Neutralizing an acid before putting it in the batter?

Discussion in 'Professional Pastry Chefs' started by chefquiana, Jul 27, 2013.

  1. chefquiana

    chefquiana

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    I have recently run into a few recipes (one was a pound cake, one was red velvet cake and one was sweet potato biscuits) that in one step of the recipe instruct the preparer to neutralize an acid (sour cream/vinegar/buttermilk) with baking soda before adding it to the recipe.  My thinking is that we want those bubbles.  Do we not?  The cake recipes have no other leavening agent, the biscuits have baking powder.  Is this done to minimize rise?  Any thoughts or insight would be greatly appreciated?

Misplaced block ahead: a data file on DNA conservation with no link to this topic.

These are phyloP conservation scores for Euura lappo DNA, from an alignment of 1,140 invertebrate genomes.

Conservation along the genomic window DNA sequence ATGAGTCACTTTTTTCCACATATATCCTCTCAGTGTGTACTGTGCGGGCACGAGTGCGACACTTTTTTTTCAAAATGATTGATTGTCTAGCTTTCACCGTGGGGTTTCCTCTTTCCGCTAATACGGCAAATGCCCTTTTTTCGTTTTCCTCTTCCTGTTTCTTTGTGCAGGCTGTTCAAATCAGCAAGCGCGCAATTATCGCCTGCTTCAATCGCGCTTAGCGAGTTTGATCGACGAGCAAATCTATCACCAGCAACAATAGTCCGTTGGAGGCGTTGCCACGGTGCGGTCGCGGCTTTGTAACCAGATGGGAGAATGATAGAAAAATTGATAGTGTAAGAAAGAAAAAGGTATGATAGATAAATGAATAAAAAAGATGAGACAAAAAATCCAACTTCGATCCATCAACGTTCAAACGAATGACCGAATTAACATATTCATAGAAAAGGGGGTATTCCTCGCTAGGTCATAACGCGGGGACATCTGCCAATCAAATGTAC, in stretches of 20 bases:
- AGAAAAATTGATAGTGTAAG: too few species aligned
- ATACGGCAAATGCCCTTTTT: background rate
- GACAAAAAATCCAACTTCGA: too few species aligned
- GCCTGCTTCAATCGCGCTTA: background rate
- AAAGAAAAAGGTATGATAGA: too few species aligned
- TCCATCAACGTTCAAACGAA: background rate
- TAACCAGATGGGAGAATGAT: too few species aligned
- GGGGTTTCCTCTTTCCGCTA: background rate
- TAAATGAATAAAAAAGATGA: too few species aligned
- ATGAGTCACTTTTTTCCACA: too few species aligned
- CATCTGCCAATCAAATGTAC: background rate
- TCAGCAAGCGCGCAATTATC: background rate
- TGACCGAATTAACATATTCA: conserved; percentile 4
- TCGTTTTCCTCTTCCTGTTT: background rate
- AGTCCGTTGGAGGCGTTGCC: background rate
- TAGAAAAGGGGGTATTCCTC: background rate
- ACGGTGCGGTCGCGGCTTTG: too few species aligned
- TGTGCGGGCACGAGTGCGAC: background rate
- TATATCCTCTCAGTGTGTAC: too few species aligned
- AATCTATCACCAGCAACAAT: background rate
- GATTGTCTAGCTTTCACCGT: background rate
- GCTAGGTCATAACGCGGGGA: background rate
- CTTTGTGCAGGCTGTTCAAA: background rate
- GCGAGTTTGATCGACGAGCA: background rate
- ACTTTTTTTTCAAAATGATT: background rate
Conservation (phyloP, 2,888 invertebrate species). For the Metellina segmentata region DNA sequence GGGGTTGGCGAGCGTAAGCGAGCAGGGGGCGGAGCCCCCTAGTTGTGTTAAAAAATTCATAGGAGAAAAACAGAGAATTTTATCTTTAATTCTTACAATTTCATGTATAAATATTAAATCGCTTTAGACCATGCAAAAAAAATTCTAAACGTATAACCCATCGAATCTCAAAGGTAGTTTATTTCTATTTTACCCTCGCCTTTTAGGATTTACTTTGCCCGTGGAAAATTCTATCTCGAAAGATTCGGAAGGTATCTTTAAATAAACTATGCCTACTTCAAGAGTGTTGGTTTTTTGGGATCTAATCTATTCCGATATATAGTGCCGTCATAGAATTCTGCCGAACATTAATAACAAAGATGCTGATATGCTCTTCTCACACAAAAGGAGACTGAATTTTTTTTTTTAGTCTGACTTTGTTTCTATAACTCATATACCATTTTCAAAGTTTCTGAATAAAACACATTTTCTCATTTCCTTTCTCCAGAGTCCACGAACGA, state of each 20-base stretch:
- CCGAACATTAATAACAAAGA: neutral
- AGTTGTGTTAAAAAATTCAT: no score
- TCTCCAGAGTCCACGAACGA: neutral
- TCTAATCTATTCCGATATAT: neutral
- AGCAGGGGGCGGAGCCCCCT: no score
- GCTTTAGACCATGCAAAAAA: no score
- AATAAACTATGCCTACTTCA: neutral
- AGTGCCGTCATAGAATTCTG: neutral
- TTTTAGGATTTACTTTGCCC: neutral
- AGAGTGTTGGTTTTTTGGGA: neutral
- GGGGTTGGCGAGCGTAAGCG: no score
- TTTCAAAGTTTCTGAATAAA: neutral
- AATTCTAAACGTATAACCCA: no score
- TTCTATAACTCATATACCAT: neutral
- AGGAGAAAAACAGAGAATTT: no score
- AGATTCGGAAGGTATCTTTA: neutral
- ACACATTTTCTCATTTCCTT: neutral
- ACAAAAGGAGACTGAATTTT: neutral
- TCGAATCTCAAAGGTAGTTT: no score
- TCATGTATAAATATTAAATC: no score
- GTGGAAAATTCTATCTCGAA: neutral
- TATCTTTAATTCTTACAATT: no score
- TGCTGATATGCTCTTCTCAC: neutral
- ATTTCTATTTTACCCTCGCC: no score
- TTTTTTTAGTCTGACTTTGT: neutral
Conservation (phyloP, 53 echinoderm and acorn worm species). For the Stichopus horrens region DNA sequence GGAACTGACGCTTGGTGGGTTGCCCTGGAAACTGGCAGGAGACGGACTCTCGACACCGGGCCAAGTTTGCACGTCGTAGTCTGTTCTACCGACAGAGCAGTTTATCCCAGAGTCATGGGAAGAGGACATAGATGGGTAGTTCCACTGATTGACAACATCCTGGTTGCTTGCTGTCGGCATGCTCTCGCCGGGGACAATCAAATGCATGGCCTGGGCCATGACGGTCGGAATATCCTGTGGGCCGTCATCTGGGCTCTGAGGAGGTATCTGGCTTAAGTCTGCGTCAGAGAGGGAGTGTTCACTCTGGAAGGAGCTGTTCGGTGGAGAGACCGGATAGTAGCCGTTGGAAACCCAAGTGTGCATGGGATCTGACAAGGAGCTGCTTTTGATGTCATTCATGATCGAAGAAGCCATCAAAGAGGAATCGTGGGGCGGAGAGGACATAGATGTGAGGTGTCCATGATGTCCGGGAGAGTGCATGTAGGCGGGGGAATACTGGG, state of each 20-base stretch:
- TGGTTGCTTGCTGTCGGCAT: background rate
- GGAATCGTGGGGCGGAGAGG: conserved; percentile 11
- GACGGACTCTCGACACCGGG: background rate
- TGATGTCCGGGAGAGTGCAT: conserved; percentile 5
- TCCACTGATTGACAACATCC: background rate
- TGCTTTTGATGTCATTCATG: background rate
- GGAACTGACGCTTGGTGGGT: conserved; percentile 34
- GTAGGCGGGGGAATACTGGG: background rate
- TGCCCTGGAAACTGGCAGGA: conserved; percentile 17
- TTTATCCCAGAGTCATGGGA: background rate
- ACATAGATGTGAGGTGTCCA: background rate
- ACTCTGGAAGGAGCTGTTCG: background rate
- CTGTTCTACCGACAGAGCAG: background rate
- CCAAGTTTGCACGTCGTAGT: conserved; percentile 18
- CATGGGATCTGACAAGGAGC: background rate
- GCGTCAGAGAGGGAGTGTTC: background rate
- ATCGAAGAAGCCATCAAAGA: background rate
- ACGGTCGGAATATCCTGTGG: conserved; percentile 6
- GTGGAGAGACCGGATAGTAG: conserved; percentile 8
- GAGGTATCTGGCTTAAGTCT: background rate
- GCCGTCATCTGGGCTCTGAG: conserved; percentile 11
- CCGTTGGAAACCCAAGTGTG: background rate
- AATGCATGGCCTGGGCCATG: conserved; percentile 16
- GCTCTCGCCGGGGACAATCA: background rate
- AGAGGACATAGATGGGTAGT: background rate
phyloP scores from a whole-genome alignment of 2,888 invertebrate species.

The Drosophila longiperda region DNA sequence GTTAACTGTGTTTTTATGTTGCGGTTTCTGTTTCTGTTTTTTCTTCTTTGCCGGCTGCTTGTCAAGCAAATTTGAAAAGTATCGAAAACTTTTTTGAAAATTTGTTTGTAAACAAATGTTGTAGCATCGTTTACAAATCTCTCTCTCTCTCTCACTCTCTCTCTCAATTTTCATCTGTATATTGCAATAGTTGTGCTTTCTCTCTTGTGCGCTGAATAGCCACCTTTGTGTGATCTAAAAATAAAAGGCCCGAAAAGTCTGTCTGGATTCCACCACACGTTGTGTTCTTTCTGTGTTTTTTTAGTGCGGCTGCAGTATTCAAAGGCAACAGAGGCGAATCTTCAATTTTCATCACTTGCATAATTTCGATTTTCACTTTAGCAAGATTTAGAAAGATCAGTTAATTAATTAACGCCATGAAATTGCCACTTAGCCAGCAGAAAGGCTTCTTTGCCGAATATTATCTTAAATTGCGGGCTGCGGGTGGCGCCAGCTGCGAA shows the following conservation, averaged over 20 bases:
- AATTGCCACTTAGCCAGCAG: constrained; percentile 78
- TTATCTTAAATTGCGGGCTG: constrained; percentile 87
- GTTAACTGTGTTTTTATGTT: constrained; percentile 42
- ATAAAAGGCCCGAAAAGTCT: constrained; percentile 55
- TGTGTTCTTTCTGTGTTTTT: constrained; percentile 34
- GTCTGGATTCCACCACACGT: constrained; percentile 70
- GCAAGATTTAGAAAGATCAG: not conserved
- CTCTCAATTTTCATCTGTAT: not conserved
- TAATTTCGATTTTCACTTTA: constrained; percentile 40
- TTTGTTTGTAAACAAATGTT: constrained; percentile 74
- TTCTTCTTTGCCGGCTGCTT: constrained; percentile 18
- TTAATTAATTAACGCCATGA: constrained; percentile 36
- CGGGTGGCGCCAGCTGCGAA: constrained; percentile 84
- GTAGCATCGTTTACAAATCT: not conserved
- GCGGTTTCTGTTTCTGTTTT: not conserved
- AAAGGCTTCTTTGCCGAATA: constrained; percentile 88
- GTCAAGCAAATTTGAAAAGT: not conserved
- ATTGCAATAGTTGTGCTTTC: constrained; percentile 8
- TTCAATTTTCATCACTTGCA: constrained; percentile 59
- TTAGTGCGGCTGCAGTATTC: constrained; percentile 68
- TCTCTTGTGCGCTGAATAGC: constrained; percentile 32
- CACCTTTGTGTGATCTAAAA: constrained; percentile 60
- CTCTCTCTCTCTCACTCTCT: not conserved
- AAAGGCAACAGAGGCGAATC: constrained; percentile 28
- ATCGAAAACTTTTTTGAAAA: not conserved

2. laurenlulu

    laurenlulu

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    Rather than thinking of it as neutralizing the acid (not sure why it would be referred to in that way), think of it as activating the baking soda since it needs an acid to produce lift. You are right, the bubbles created are exactly what you want. As an aside, I love sweet potato biscuits :)
     
  3. petitbleu88

    petitbleu88

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    Yes, laurenlulu's right. The baking soda works in tandem with acidic ingredients (buttermilk, sour cream, even coffee) to produce lift in baked goods.